Note that Little’s Law is not in charge of changing these quantities- that is the responsibility of the lean-six-sigma activities. By eliminating “time traps” in the operation of individual workstations, CT can be reduced. By improving the precision of certain parts, buffer stock may be decreased and with it total WIP. Mike’s book reports a variety of case studies in considerable detail. The role of Little’s Law is to provide a structure that helps the client, working with the consultants, define the three rather different measurements of LL. After process improvements have been made, the same measurements validate the results. Mike George’s financial success and accolades from his clients testify to his Little’s Law methodology.

Although we have talked about a plant and thereby implied a manufacturing facility, nothing changes but the vocabulary if we think in terms of a service process with multiple stages. Mike has, for example, worked with municipalities to improve their paperwork processing.

Postscript: George’s firm grew to considerable size and about 2006 he sold it to the large consulting firm Accenture, where the practice continues to operate as a division. In March 2010, as the author was starting work on this 50th anniversary paper, he received an e-mail from Mike showing a photograph of a white board that he described as “Little’s Law in Russian,” evidently from an international consulting engagement by his former company.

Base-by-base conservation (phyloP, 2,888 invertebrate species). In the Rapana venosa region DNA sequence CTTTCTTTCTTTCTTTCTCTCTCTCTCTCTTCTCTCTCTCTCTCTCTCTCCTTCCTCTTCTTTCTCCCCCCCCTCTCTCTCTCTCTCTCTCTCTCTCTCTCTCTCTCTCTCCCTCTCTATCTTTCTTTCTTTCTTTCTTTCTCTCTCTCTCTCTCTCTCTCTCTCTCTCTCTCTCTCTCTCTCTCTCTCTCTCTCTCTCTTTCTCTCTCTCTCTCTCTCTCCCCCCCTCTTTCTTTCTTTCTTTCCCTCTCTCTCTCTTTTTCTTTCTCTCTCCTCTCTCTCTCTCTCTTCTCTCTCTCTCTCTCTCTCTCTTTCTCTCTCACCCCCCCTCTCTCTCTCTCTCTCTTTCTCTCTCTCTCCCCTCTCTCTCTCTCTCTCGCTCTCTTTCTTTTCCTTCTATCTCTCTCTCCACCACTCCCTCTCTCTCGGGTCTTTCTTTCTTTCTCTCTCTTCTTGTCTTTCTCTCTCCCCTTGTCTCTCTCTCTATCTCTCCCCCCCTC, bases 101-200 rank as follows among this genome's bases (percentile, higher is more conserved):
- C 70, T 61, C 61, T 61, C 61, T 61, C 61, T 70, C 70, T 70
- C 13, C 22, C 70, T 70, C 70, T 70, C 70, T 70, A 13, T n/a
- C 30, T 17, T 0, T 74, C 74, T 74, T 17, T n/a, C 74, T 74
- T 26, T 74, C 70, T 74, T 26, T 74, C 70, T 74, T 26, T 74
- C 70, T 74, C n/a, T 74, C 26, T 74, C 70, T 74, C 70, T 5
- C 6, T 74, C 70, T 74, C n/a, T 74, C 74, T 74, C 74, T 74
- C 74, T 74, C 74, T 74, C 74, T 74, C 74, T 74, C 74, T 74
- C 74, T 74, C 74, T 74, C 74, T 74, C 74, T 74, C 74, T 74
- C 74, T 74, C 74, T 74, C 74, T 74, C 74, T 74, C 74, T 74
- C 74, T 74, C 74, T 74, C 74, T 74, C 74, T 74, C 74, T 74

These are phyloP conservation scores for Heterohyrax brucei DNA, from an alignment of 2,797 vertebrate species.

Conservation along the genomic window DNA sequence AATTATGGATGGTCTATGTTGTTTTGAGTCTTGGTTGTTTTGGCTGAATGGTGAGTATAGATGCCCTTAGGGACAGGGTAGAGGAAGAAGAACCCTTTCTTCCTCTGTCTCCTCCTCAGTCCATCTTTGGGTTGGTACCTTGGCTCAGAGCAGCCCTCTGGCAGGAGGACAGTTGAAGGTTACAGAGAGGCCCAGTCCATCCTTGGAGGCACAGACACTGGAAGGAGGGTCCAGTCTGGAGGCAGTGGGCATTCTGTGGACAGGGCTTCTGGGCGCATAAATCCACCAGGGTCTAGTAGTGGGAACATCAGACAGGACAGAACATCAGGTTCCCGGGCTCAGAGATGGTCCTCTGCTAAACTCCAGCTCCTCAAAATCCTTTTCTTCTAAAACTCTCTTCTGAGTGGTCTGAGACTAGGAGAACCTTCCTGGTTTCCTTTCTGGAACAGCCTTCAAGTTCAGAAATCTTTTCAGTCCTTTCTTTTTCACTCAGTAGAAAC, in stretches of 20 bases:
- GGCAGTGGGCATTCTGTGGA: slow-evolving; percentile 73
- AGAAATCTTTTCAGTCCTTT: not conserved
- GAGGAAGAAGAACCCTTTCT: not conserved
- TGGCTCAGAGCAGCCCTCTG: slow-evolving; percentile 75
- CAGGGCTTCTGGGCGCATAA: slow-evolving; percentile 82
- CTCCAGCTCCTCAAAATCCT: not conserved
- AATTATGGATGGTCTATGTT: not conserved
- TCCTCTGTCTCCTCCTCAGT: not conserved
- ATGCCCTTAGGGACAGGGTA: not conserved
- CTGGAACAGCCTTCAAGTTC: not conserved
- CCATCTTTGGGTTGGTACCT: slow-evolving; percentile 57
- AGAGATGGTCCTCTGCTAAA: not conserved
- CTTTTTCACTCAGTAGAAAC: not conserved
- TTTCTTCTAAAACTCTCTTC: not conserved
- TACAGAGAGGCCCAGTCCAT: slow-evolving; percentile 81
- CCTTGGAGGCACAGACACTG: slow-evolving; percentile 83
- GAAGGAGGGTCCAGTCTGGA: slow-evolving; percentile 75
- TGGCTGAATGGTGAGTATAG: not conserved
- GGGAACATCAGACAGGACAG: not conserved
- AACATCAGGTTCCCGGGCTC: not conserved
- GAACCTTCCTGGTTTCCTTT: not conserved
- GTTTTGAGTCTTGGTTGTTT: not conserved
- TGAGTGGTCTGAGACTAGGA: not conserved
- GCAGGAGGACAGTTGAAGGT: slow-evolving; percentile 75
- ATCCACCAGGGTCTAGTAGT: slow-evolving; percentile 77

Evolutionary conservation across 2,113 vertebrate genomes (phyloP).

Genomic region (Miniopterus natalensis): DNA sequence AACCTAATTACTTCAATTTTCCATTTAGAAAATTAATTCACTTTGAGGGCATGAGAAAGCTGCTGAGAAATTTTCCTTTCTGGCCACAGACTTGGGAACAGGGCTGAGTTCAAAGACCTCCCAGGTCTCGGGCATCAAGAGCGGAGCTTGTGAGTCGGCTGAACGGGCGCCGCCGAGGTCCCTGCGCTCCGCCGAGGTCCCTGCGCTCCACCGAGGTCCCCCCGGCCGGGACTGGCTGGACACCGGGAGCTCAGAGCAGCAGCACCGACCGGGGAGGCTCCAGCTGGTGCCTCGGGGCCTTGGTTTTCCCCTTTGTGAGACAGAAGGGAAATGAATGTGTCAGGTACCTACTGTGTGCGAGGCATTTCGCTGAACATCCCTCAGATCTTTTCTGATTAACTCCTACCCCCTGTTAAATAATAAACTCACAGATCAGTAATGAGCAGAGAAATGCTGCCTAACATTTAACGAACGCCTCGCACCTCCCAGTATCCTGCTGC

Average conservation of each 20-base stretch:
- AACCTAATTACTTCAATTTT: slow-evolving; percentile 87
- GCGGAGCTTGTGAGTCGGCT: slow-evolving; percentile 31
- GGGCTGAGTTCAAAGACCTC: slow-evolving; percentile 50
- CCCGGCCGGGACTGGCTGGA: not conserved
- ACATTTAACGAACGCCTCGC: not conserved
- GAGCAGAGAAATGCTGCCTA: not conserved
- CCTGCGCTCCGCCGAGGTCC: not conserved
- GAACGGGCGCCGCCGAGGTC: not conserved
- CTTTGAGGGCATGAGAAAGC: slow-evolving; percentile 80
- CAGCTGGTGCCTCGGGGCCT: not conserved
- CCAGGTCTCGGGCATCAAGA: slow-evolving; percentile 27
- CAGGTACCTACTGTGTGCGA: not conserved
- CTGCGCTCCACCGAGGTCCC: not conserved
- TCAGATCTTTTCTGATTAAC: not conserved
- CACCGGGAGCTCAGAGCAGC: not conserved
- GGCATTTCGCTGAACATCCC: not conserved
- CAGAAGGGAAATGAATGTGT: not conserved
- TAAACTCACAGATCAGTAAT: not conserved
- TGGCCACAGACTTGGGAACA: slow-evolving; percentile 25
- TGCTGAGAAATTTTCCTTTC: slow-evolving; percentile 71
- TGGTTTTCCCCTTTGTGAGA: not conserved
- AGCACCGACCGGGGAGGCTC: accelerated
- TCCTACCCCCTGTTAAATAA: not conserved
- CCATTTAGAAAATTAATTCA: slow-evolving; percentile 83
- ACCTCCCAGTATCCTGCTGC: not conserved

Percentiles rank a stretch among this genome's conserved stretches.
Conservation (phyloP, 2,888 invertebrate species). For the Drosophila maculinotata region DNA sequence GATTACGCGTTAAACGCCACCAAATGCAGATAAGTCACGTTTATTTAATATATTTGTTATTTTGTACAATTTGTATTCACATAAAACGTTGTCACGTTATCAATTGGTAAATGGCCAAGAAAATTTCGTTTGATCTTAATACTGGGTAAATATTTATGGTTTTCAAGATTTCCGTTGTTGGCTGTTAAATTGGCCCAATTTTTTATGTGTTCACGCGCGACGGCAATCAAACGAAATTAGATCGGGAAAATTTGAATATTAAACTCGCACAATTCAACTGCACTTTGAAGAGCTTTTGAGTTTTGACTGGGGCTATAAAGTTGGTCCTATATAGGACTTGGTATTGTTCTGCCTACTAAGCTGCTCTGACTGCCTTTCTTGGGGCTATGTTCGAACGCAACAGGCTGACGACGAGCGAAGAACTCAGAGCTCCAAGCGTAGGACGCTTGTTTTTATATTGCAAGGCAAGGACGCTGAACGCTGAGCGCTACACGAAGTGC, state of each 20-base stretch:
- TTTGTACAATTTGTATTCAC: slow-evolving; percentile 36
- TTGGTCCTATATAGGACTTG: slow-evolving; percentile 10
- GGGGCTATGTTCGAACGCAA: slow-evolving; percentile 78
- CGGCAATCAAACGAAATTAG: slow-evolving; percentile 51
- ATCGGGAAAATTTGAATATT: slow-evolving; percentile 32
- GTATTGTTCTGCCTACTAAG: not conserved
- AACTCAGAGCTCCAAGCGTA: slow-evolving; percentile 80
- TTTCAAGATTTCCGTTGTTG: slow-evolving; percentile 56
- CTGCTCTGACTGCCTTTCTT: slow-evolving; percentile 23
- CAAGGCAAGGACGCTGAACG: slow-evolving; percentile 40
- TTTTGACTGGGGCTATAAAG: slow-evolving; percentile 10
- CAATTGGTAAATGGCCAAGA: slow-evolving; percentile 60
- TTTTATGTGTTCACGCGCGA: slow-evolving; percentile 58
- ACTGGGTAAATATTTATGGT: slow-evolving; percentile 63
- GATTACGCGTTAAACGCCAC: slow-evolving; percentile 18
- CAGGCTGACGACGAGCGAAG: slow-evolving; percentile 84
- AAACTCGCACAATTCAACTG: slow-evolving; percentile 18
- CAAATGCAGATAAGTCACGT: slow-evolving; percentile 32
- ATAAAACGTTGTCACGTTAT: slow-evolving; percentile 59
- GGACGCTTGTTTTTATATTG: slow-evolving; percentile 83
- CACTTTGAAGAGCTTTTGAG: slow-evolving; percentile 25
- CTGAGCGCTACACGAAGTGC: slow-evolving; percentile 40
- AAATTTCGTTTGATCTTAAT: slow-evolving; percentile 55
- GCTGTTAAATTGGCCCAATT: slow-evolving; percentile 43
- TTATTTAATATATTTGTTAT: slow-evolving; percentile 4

(c) Flow analysis of observation units in a hospital.

In the current period of rising health costs and increasing demand for hospital services, hospitals are under continuous pressure to provide more efficient service without expensive expansion of facilities. Bill Lovejoy of the University of Michigan recently completed a study entitled “Little’s Law Flow Analysis of Observation Unit Impact and Sizing” (Lovejoy and Desmond 2011).

*Observation care* is defined by Medicare and Medicaid as a well-defined set of specific, clinically appropriate services. These include ongoing short-term treatment, assessment, and reassessment before a decision is made whether a patient requires further in-patient treatment or can be discharged from the hospital. Observation services are commonly ordered for patients who come to the ED.Congested hospitals frequently find that a considerable number of observation care patients are occupying expensive in-patient beds in the hospital. This suggests the possible advantage of constructing lower-cost observation care units within the ED. Lovejoy and Desmond (2011) have conducted an analysis of this strategy using a Little’s Law flow analysis. For the large hospital they were dealing with, their analysis indicated that a substantial observation care unit of 14 beds would be warranted, taking into account the cost and revenue flows. The resulting net annual revenue attributable to the proposed unit was on the order of $5.8 million.